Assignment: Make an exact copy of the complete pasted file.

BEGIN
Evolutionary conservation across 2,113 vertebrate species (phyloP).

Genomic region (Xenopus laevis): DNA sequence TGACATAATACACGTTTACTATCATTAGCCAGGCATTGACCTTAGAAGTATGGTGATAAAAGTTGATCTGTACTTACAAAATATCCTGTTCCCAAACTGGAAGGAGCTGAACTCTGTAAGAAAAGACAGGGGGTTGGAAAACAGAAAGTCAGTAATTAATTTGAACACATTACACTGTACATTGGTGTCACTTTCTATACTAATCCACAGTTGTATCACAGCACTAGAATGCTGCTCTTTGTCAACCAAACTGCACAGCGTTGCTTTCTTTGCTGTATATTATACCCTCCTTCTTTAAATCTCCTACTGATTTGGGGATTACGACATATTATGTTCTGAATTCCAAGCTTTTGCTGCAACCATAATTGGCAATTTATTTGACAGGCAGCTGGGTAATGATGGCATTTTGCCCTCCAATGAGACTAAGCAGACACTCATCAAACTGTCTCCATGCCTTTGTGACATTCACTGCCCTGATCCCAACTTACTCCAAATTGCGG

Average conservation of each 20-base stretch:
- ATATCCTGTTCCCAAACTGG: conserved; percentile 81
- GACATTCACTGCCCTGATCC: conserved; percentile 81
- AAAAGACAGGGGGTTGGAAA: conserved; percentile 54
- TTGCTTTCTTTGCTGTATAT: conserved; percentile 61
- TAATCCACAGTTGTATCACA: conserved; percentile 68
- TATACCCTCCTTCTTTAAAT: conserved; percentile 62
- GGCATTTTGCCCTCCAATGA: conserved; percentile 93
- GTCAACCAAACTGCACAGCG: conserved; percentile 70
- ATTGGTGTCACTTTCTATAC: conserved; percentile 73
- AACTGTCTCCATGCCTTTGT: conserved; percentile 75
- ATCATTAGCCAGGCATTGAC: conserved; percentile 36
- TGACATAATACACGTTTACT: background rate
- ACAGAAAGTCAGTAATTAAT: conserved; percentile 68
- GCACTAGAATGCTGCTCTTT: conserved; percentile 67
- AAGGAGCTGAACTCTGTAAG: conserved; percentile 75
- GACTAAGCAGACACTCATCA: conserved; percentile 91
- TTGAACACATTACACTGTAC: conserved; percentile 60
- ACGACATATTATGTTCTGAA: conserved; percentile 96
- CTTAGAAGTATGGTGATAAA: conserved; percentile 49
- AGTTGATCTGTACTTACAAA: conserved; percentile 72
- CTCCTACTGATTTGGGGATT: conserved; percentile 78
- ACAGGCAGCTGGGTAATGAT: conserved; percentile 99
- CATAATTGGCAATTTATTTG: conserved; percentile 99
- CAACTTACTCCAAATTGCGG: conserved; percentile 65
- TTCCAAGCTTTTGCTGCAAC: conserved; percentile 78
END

Evolutionary conservation across 2,113 vertebrate species (phyloP).

Genomic region (Xenopus laevis): DNA sequence TGACATAATACACGTTTACTATCATTAGCCAGGCATTGACCTTAGAAGTATGGTGATAAAAGTTGATCTGTACTTACAAAATATCCTGTTCCCAAACTGGAAGGAGCTGAACTCTGTAAGAAAAGACAGGGGGTTGGAAAACAGAAAGTCAGTAATTAATTTGAACACATTACACTGTACATTGGTGTCACTTTCTATACTAATCCACAGTTGTATCACAGCACTAGAATGCTGCTCTTTGTCAACCAAACTGCACAGCGTTGCTTTCTTTGCTGTATATTATACCCTCCTTCTTTAAATCTCCTACTGATTTGGGGATTACGACATATTATGTTCTGAATTCCAAGCTTTTGCTGCAACCATAATTGGCAATTTATTTGACAGGCAGCTGGGTAATGATGGCATTTTGCCCTCCAATGAGACTAAGCAGACACTCATCAAACTGTCTCCATGCCTTTGTGACATTCACTGCCCTGATCCCAACTTACTCCAAATTGCGG

Average conservation of each 20-base stretch:
- ATATCCTGTTCCCAAACTGG: conserved; percentile 81
- GACATTCACTGCCCTGATCC: conserved; percentile 81
- AAAAGACAGGGGGTTGGAAA: conserved; percentile 54
- TTGCTTTCTTTGCTGTATAT: conserved; percentile 61
- TAATCCACAGTTGTATCACA: conserved; percentile 68
- TATACCCTCCTTCTTTAAAT: conserved; percentile 62
- GGCATTTTGCCCTCCAATGA: conserved; percentile 93
- GTCAACCAAACTGCACAGCG: conserved; percentile 70
- ATTGGTGTCACTTTCTATAC: conserved; percentile 73
- AACTGTCTCCATGCCTTTGT: conserved; percentile 75
- ATCATTAGCCAGGCATTGAC: conserved; percentile 36
- TGACATAATACACGTTTACT: background rate
- ACAGAAAGTCAGTAATTAAT: conserved; percentile 68
- GCACTAGAATGCTGCTCTTT: conserved; percentile 67
- AAGGAGCTGAACTCTGTAAG: conserved; percentile 75
- GACTAAGCAGACACTCATCA: conserved; percentile 91
- TTGAACACATTACACTGTAC: conserved; percentile 60
- ACGACATATTATGTTCTGAA: conserved; percentile 96
- CTTAGAAGTATGGTGATAAA: conserved; percentile 49
- AGTTGATCTGTACTTACAAA: conserved; percentile 72
- CTCCTACTGATTTGGGGATT: conserved; percentile 78
- ACAGGCAGCTGGGTAATGAT: conserved; percentile 99
- CATAATTGGCAATTTATTTG: conserved; percentile 99
- CAACTTACTCCAAATTGCGG: conserved; percentile 65
- TTCCAAGCTTTTGCTGCAAC: conserved; percentile 78